March 23, 2016

Short story “written” by robot doesn’t win Japanese literary award

by

from memegenerator.com

Just last week, an evil, god-like robot defeated Go grandmaster Lee Sedol, a tragic accomplishment that seemed decades away in 2012. In some ways it completed the Triple Crown of robot-fun-killing which began with Garry Kasparov‘s defeat at the hands of DeepBlue in 1997 and continued with the ritual slaughter of Ken Jennings on Jeopardy in 2011.

And now, the robots are coming for our books. As reported by Japan News, researchers from Japan’s Future University Hakodate have announced that a book co-written by team members and artificial intelligence made it onto the long list of the Nikkei Hoshi Shinichi Literary Award.

The prize itself is somewhat unique. It was established in 2013 to honor Hoshi Shinichi, one of Japan’s most beloved and prolific authors of science fiction. In 2014, Hoshi’s daughter Marina Hoshi Whytemade made the decision to accept literature written by robots and computers. As reported by Alison Flood for the Guardian in 2014:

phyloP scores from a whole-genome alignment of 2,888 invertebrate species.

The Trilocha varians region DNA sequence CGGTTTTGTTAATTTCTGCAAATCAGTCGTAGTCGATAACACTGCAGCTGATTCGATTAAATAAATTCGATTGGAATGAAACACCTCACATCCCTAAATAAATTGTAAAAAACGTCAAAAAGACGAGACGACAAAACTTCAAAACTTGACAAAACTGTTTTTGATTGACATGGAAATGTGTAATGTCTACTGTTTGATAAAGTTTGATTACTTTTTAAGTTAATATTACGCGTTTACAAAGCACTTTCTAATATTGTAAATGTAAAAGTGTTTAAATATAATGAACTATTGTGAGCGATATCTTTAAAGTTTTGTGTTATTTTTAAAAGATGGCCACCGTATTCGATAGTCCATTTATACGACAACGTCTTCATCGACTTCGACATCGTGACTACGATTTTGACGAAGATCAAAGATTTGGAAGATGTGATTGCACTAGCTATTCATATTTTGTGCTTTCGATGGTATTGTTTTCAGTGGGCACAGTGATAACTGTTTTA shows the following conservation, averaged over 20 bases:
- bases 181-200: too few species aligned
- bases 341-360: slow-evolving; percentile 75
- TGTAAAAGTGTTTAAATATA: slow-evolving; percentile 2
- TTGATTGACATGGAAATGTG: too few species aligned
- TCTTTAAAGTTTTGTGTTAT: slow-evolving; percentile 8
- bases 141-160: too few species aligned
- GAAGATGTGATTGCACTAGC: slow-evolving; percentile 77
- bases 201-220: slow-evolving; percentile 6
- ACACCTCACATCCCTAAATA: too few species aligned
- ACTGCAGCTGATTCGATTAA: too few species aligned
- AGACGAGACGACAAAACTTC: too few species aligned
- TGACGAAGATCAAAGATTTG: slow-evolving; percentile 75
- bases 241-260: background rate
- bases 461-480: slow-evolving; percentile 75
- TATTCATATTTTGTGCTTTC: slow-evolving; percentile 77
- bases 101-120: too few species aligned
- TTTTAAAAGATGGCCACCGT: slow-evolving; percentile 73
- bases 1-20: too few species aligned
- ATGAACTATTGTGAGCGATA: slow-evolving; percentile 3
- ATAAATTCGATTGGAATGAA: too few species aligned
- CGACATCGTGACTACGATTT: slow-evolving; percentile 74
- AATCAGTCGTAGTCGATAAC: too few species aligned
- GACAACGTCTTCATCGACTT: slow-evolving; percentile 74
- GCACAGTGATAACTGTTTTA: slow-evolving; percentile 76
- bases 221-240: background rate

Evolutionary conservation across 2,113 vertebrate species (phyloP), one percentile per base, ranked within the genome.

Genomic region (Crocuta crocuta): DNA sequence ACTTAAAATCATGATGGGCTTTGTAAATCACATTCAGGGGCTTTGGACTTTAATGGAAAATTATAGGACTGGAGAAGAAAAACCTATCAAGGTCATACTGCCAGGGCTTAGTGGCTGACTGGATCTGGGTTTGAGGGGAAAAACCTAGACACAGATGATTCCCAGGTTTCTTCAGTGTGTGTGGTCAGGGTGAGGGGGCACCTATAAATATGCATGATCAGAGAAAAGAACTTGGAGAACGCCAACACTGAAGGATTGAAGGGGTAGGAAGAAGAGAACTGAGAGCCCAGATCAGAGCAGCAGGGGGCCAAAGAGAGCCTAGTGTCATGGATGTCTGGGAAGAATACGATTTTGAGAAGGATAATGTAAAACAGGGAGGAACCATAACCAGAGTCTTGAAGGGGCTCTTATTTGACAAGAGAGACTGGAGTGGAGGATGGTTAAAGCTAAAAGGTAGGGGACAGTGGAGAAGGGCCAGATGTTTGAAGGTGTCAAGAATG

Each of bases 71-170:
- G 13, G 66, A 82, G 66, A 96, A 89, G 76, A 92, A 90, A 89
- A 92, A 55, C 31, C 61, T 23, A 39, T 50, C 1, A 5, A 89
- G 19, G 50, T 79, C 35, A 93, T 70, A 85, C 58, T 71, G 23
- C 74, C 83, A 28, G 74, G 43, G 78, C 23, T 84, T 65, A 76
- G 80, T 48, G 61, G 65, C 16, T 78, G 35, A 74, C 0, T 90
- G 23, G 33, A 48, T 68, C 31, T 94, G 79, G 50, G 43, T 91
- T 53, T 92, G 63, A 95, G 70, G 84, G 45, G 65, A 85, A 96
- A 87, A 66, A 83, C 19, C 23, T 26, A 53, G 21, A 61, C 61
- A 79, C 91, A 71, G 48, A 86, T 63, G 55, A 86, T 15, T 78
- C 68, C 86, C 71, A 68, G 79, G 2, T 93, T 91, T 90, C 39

Hoshi’s daughter, Marina Hoshi Whyte, said that, alongside human competitors, the prize would accept entries from computers as well as “from other nonhumans, such as space aliens and animals, as long as they are written in Japanese”. “It is sort of a joke, but for real,” she said. “I wanted the award/competition itself to be science fiction. After all, if it can’t expand the imagination of the general public, what’s the point of having a sci-fi competition?”

Fair point!

Apparently, about 80% of the actual work of writing the short story, including plotting, thematic development and character building was done by humans. All the robot did was compose and adapt the sentences from the proto-novel that researchers gave it as input. Also, it didn’t win. So, no big deal.

At this point, you’re probably wondering what this robo-book is all about. Well, everyone knows that robots are horrible narcissists, so a book written by a computer would be about a computer writing a book. Here are the closing lines:

“I writhed with joy, which I experienced for the first time, and kept writing with excitement. The day a computer wrote a novel. The computer, placing priority on the pursuit of its own joy, stopped working for humans.”

Not bad, Robowriter, but unless you can top this, I’m afraid the hardware will have to wait.

 

 

Simon Reichley is the rights and operations manager at Melville House.

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